Sadiq Khan ‘Not Satisfied’ With Met Commissioner Cressida Dick’s Explanation Of Police Actions
London mayor Sadiq Khan has stated that he is ‘not satisfied’ with the way Metropolitan police commissioner Cressida Dick explained officers’ action at last night’s vigil for Sarah Everard.
Police have been criticised for the way they treated people who gathered at the vigil in Clapham Common last night, March 13, with footage from the event showing officers pushing attendees and holding them to the ground.
Khan met with Dick to discuss the situation following last night’s event, after which he released a statement on Twitter to say that he had received assurances that the vigil ‘would be policed sensitively’, and that the officers’ actions last night were ‘completely unacceptable’.
I completely understand why women, girls and allies wanted to hold a vigil to remember Sarah and all women who have been subjected to violence or lost their lives at the hands of men, and to reclaim the public spaces where women are made to feel so unsafe.
Last week I called on the Government and police to work with organisers of the vigil to clarify the law and find a way for it to take place legally and safely. On Friday a High Court judge made clear there was a window to agree a way for a vigil to go ahead safely.
I received assurances from the Metropolitan Police last week that the vigil would be policed sensitively. In my view, this was not the case.
Khan’s statement is reminiscent of a statement released by the official Reclaim These Streets Twitter account; the organisation that initially planned a vigil for Everard.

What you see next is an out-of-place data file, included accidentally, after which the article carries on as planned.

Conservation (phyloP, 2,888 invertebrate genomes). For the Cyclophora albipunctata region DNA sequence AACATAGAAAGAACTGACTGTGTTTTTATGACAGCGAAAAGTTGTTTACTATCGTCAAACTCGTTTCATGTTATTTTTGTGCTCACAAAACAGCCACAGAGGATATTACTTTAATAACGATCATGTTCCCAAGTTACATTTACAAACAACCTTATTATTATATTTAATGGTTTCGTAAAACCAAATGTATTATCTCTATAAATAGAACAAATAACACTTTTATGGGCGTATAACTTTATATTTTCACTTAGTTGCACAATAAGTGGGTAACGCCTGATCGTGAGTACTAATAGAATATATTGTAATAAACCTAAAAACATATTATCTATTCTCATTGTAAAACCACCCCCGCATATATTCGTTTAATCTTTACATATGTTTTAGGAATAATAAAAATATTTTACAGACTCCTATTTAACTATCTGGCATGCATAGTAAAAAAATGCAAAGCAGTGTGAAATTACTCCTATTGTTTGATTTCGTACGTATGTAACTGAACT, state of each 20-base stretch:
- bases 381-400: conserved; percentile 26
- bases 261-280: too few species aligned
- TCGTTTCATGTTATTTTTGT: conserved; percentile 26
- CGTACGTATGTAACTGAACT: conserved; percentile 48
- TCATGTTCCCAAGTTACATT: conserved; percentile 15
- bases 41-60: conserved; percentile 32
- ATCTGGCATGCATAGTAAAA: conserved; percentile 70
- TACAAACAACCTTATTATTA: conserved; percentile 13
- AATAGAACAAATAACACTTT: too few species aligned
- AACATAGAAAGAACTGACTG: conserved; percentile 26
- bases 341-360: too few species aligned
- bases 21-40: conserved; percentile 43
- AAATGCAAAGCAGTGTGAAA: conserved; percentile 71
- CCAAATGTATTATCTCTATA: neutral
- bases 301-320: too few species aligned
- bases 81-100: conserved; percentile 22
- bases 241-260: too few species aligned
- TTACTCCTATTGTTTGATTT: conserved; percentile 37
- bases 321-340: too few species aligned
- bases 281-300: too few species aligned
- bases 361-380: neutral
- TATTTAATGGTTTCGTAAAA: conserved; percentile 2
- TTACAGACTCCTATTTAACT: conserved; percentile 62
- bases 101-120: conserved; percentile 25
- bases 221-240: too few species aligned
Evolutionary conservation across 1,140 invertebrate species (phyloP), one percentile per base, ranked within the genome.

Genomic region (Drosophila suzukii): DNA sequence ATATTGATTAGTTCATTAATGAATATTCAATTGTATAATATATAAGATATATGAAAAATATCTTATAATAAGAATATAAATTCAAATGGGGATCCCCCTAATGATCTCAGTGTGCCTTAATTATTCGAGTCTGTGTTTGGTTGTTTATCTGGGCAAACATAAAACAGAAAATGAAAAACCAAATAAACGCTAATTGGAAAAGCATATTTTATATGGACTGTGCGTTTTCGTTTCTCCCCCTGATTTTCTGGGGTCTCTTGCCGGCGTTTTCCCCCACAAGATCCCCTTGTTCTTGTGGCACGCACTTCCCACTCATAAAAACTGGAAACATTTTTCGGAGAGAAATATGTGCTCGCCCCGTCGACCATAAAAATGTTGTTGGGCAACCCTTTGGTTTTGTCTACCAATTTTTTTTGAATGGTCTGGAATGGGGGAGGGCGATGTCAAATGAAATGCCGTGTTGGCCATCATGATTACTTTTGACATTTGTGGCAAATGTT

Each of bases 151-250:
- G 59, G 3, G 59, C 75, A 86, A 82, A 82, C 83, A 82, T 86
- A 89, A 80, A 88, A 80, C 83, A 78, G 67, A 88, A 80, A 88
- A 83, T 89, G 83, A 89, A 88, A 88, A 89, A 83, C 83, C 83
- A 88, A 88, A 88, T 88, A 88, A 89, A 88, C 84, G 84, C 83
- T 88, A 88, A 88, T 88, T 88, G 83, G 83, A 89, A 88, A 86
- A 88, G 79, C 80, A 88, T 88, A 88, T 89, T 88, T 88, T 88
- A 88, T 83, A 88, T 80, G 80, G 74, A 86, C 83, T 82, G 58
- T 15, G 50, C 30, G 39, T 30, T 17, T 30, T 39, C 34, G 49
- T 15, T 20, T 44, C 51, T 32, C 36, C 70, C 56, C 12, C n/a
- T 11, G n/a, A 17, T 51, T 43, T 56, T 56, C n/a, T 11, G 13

The organisation explained that it had ‘set out to work closely with the Met to ensure this vigil could go ahead safely’. It further stated that the Met ‘failed to work with [it] despite the High Court ruling yesterday that a vigil could potentially go ahead lawfully.’
Khan went on to say that he had requested an explanation for the events from Dick and the Met Police deputy commissioner, but that he was ‘not satisfied with the explanation they have provided.’
It is vital that these events are not allowed to undermine the powerful calls since Sarah’s murder for meaningful action to finally stop men inflicting violence on women.
It was clear before yesterday that there isn’t adequate trust and confidence from women and girls in the police and criminal justice system more widely. Further steps must now be taken to address this.
The mayor expressed his plans to request a full independent investigation of officers’ behaviour at the events.
A fundraiser set up by Reclaim These Streets to donate to women’s charitable causes has just passed £500,000 in donations.
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